BMW Group opens additive manufacturing campus

Monday, 06 July, 2020

BMW Group opens additive manufacturing campus

The BMW Group officially opened its new Additive Manufacturing Campus for business in Oberschleissheim, just outside Munich, late last month. The company says the new facility, which cost around €15 million to build, will bring together production of prototype and series parts, research into 3D printing technologies and associate training in tool-less manufacturing. The centre of excellence currently has around 80 associates. It operates around 50 industrial systems for processing metal and plastics, with over 50 more running at other production sites around the world.

The BMW Group has been using 3D printing — or additive manufacturing — for almost 30 years. In 1991, the technology was used to make prototype parts for concept cars. Later, small series of parts were produced for DTM race cars, the Rolls-Royce Phantom, the BMW i8 Roadster and the MINI, among others. The goal now is to make the manufacture of components for series production more efficient and speed up development processes. Last year alone, the BMW Group ‘printed’ over 300,000 parts.

Speaking at the opening ceremony, Milan Nedeljković, BMW AG Board Member for Production, stated, “Additive manufacturing is already an integral part of our worldwide production system today, and established in our digitalisation strategy. In the future, new technologies of this kind will shorten production times even further and allow us to benefit even more fully from the potential of tool-less manufacturing.”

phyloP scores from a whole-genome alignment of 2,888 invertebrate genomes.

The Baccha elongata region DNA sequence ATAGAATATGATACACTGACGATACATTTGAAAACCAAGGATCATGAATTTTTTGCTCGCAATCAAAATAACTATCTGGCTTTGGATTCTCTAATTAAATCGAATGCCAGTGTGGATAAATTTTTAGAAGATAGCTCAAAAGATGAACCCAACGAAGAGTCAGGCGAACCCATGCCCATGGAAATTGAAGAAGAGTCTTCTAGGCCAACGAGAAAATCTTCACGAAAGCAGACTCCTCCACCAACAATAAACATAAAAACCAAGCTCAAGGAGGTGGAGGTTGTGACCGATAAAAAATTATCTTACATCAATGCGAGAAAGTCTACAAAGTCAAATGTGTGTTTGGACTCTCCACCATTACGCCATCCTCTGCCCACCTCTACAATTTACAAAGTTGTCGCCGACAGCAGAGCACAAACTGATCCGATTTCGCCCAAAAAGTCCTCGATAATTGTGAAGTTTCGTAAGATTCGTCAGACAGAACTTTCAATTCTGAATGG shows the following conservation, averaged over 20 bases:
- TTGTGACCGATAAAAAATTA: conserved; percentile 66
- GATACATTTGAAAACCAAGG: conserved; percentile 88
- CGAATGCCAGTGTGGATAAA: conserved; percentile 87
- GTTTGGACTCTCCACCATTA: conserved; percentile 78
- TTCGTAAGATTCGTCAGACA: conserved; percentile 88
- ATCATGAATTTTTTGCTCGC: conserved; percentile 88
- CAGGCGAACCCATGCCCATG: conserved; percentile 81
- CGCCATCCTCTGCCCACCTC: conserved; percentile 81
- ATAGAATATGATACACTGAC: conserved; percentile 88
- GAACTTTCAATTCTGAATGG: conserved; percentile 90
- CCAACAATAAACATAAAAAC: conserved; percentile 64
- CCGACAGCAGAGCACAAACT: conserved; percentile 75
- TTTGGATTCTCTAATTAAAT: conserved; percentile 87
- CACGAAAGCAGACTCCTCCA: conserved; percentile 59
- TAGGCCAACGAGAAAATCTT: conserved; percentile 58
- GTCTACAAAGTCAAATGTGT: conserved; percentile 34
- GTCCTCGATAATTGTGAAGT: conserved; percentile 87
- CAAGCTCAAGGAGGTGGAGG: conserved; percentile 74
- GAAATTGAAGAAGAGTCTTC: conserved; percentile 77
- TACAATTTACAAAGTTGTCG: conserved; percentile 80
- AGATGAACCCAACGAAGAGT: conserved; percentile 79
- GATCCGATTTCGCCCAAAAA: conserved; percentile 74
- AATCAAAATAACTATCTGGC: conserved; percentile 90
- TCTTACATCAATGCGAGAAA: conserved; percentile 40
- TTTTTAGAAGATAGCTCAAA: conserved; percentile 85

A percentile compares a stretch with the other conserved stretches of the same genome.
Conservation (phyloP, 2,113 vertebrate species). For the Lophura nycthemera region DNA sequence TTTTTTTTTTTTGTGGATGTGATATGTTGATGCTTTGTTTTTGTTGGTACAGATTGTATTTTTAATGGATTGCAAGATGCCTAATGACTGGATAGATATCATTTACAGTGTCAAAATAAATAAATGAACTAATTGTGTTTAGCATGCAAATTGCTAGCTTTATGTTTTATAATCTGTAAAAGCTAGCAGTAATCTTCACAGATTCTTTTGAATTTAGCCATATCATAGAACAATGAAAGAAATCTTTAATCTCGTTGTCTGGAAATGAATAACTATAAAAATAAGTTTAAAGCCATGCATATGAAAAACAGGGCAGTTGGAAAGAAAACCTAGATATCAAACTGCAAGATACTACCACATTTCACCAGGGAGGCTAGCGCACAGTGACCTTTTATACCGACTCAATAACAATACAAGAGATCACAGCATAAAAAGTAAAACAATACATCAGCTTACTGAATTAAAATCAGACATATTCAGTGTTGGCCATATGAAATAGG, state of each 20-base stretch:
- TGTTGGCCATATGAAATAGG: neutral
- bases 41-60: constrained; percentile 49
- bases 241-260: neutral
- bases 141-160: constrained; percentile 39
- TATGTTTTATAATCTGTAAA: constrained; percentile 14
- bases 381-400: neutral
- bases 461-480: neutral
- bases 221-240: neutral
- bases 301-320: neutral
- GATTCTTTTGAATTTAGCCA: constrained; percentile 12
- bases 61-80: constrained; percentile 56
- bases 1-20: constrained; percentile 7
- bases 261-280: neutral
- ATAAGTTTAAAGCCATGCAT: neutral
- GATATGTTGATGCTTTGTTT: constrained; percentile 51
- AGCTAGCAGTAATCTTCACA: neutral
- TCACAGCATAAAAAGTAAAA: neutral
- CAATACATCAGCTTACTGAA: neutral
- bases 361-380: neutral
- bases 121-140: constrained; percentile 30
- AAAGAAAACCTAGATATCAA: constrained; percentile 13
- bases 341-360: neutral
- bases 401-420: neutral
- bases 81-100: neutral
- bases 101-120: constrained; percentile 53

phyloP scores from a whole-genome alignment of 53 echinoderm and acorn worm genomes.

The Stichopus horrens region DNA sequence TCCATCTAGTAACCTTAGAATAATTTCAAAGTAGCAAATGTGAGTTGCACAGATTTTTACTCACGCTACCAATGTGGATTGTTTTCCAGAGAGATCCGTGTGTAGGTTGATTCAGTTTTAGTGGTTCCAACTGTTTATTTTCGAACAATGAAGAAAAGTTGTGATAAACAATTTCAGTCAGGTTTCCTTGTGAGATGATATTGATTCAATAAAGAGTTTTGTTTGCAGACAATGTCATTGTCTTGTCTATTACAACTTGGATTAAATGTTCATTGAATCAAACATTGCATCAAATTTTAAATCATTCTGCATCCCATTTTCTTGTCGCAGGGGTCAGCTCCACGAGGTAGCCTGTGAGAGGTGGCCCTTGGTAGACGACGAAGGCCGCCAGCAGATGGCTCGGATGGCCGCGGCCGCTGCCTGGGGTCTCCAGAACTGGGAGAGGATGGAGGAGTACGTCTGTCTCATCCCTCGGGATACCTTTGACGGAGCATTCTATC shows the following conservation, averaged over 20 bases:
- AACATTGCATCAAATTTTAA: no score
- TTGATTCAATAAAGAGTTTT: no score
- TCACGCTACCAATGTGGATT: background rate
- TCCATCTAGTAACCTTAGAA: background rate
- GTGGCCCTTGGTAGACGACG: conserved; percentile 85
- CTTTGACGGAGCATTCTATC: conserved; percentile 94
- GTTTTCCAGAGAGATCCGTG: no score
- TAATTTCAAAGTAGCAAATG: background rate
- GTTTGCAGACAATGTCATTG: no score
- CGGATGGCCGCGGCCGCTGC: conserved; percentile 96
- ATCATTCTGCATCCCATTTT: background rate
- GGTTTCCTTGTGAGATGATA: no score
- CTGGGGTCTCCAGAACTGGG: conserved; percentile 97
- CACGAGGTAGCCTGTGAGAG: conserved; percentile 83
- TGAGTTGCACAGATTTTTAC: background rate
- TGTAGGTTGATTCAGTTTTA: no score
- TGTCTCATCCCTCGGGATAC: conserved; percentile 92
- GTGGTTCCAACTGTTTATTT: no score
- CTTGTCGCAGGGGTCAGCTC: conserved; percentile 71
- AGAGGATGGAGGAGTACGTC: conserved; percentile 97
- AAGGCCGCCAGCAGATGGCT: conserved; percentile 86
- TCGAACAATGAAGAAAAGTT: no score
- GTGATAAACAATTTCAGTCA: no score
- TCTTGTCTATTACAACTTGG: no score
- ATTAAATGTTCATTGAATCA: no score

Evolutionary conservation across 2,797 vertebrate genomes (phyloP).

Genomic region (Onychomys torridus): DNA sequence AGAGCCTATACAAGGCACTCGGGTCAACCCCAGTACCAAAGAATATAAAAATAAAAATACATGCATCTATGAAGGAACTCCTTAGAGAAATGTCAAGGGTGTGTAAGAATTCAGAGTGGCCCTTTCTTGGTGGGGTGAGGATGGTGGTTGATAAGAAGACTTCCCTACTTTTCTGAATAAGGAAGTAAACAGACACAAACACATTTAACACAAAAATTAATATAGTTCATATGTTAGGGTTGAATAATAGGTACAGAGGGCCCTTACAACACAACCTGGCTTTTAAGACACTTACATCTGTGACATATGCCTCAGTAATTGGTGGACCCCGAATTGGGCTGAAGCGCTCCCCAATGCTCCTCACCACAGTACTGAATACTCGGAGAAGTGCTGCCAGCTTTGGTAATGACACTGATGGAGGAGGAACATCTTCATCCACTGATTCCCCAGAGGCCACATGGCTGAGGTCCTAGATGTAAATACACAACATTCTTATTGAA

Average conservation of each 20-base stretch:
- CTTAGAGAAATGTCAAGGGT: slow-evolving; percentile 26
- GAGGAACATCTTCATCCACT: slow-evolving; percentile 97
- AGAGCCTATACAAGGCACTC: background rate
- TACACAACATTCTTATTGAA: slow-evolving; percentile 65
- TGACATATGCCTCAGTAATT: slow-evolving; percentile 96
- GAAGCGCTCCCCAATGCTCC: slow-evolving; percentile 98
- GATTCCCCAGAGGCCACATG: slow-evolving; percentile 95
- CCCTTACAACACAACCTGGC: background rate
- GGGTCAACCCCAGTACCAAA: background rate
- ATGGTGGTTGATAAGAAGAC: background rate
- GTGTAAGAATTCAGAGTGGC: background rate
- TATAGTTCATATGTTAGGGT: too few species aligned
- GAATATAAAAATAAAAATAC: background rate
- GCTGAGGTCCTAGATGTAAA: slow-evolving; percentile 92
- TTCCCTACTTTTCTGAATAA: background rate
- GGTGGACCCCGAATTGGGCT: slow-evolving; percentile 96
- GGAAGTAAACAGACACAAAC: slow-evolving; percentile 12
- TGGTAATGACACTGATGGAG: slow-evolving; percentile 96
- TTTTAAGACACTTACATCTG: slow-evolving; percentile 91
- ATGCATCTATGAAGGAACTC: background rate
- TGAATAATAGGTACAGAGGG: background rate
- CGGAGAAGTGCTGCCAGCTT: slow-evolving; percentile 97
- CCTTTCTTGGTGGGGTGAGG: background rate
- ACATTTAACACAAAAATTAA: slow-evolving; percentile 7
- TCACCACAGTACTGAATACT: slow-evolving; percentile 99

“Our goal is to industrialise 3D printing methods more and more for automotive production, and to implement new automation concepts in the process chain,” added Daniel Schäfer, Senior Vice President for Production Integration and Pilot Plant at the BMW Group. “This will allow us to streamline component manufacturing for series production and speed up development.

“At the same time, we are collaborating with vehicle development, component production, purchasing and the supplier network,” he continued, “as well as various other areas of the company to systematically integrate the technology and utilise it effectively.”

For the development of AM processes for use on an industrial scale, research projects are especially important. BMW is involved in several of these projects, such as the Industrialisation and Digitisation of Additive Manufacturing for Automotive Series Production (IDAM) project, supported by the German Ministry of Education and Research.

With IDAM, the BMW Group and its 12 project partners hope to pave the way for the integration of AM into series production environments within the automotive industry. At the Additive Manufacturing Campus, a production line is being set up that replicates the entire process chain, from the preparation of digital production through to manufacture and reworking of components.

The IDAM team is now preparing it for the specific requirements of series, individual and spare-part production. According to the group, production targets confirm the status of this collaborative undertaking as a lighthouse project: output is expected to total at least 50,000 series components a year, with over 10,000 individual and spare parts, all produced to a very high quality.

Image: BMW’s additive manufacturing campus employs up to 80 associates and operates about 50 industrial AM machines. (Source: The BMW Group)

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